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The Virginian-Pilot and The Ledger-Star, Norfolk, VA
Vieques Security Worries Fleet Commander
September 10, 2002
Adm. Robert J. Natter said Monday he had indicated "my very serious concern" about the lack of civilian law-enforcement assistance by Puerto Rican police who have watched protesters assault Navy security personnel guarding a bombing range on the island of Vieques .
"Should the lack of law-enforcement responsibility on the part of the Puerto Rican police continue and somebody gets seriously hurt, or killed, then it is the responsibility of the government leadership down there," said Natter, commander of the Atlantic Fleet.
The Navy is in the second week of a three-week carrier battle group exercise, using the Vieques range for practice bombing.
Protesters, who want the Navy to leave, have hurled rocks and fired flares at Navy sentries while civilian police look on, the Navy said.
"I know there have been discussions with the leadership of Puerto Rico ," Natter said.
"I would like to see some action. Words are cheap."
The Navy has agreed to leave the range by May and conduct such training elsewhere after nearly 60 years of using the island.
Natter has recommended before that once the Navy gives up the use of Vieques , it should also abandon its support base at nearby Roosevelt Roads, Puerto Rico .
"But that is not my decision," he said.
While police detained seven people on Vieques in a rock-throwing incident on Saturday, they were released without being charged. Two police officers reportedly were slightly injured in the clash.
It was only after the civilian police officers were injured that protesters were detained.
No exercises were scheduled for Sunday, and there were no incidents Monday, the Navy said.
The latest exercises in the U.S. territory - the third since the Sept. 11 terrorist attacks - involve 10 ships, two attack submarines and some 80 planes in the Norfolk-based carrier Harry S. Truman Battle Group.
Natter also reflected on what the Navy has done to protect its assets since the Cole bombing on Oct. 12, 2000, and since last year's Sept. 11 attacks.
"I worry every night about the terrorist threat," Natter said.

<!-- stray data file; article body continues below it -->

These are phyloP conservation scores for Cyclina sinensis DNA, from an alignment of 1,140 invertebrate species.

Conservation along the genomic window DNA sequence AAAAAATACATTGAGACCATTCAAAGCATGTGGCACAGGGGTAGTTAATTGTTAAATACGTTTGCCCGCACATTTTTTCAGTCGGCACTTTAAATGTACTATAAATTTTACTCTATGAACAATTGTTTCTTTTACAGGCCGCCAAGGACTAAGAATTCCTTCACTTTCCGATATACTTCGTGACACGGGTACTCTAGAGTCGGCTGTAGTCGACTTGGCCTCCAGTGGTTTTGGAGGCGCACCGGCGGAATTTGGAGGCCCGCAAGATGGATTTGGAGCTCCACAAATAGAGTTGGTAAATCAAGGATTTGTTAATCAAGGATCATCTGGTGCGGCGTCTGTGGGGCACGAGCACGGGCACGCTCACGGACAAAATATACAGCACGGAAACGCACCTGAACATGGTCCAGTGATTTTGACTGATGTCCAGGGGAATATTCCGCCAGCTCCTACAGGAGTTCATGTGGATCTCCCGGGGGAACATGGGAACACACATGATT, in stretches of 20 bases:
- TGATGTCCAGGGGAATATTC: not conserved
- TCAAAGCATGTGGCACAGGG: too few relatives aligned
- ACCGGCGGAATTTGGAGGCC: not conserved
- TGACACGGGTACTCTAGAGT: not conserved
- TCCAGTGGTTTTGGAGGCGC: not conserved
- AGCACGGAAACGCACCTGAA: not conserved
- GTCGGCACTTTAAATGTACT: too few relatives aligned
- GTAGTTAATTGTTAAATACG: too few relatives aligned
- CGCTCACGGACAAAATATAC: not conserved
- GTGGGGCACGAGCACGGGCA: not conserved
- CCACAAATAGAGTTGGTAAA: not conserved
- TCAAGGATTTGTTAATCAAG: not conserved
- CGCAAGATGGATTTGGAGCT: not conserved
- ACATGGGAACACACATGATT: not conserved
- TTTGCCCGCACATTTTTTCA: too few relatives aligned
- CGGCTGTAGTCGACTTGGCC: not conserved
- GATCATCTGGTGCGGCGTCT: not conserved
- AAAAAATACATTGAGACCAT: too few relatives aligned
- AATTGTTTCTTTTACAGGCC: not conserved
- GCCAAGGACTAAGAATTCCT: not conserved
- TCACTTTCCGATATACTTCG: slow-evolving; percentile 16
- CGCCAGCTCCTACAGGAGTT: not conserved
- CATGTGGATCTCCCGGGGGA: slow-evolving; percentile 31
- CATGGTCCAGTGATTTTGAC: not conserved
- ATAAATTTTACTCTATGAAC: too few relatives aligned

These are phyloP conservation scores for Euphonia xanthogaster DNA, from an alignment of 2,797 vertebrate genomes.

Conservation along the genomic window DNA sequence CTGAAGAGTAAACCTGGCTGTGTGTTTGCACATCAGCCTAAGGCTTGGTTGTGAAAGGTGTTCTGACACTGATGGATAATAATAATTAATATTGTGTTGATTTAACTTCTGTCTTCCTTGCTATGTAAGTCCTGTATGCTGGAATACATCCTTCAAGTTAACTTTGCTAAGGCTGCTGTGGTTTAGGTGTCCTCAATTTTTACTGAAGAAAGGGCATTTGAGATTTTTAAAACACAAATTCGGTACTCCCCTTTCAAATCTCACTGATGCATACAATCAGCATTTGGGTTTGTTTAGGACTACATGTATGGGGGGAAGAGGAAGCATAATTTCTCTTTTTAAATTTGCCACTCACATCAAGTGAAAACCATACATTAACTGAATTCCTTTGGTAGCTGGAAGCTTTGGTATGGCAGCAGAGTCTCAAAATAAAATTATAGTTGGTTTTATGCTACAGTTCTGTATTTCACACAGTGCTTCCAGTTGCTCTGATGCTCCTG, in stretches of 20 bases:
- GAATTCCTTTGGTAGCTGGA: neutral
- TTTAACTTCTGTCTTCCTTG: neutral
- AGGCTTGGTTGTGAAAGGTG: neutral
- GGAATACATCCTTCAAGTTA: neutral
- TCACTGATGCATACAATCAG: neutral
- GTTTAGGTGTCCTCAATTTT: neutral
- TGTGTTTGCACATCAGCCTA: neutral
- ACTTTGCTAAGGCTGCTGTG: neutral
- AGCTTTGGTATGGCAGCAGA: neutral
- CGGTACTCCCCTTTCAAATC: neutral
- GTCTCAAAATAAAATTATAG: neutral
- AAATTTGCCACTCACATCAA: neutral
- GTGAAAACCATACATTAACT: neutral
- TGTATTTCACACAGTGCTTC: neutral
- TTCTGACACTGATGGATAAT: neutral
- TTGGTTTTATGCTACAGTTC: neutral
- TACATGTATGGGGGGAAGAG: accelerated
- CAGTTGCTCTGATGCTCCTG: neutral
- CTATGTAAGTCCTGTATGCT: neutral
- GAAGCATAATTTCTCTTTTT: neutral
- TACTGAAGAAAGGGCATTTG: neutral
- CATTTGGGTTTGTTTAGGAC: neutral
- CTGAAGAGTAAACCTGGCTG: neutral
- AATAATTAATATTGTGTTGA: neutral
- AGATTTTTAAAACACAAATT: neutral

Natter said he believes preparations the Navy took in ports such as Norfolk immediately after the Cole bombing have prevented attacks on other Navy ships.
Reports indicate that at least two of the Sept. 11 suicide aircraft hijackers - Mohamed Atta and Marwan Al-Shehhi - were in Hampton Roads, staking out military installations. Others did the same in San Diego.
"I think they weren't vacationing," Natter said.
To protect the fleet, Natter said, the Navy needs "to keep moving so that when somebody comes and sees our facilities and sees our ships, sees our waterfront, they say, `This is too hard.' "
He also said everyone needs to keep their guard up.
"I believe the best defense is an alert citizenry," he said. "If it doesn't look right . . . call somebody about it."
Natter has dispatched more than 60,000 sailors and Marines overseas in seven carrier battle groups and five amphibious ready groups since Sept. 11 and is ready to continue that pace for whatever time it takes.
"I am satisfied we are answering the call," he said.
About 6 p.m. Sunday, the four-star admiral, who lives on the Norfolk Naval Station and is known for unannounced arrivals, strolled down to one of the Navy piers, where he found a young boatswain's mate from Delaware on sentry duty.
"I asked him what he knew about his responsibilities there and was very impressed. I like what I see."Reach Jack Dorsey at jdorsey(AT)pilotonline.com or at 446-2284.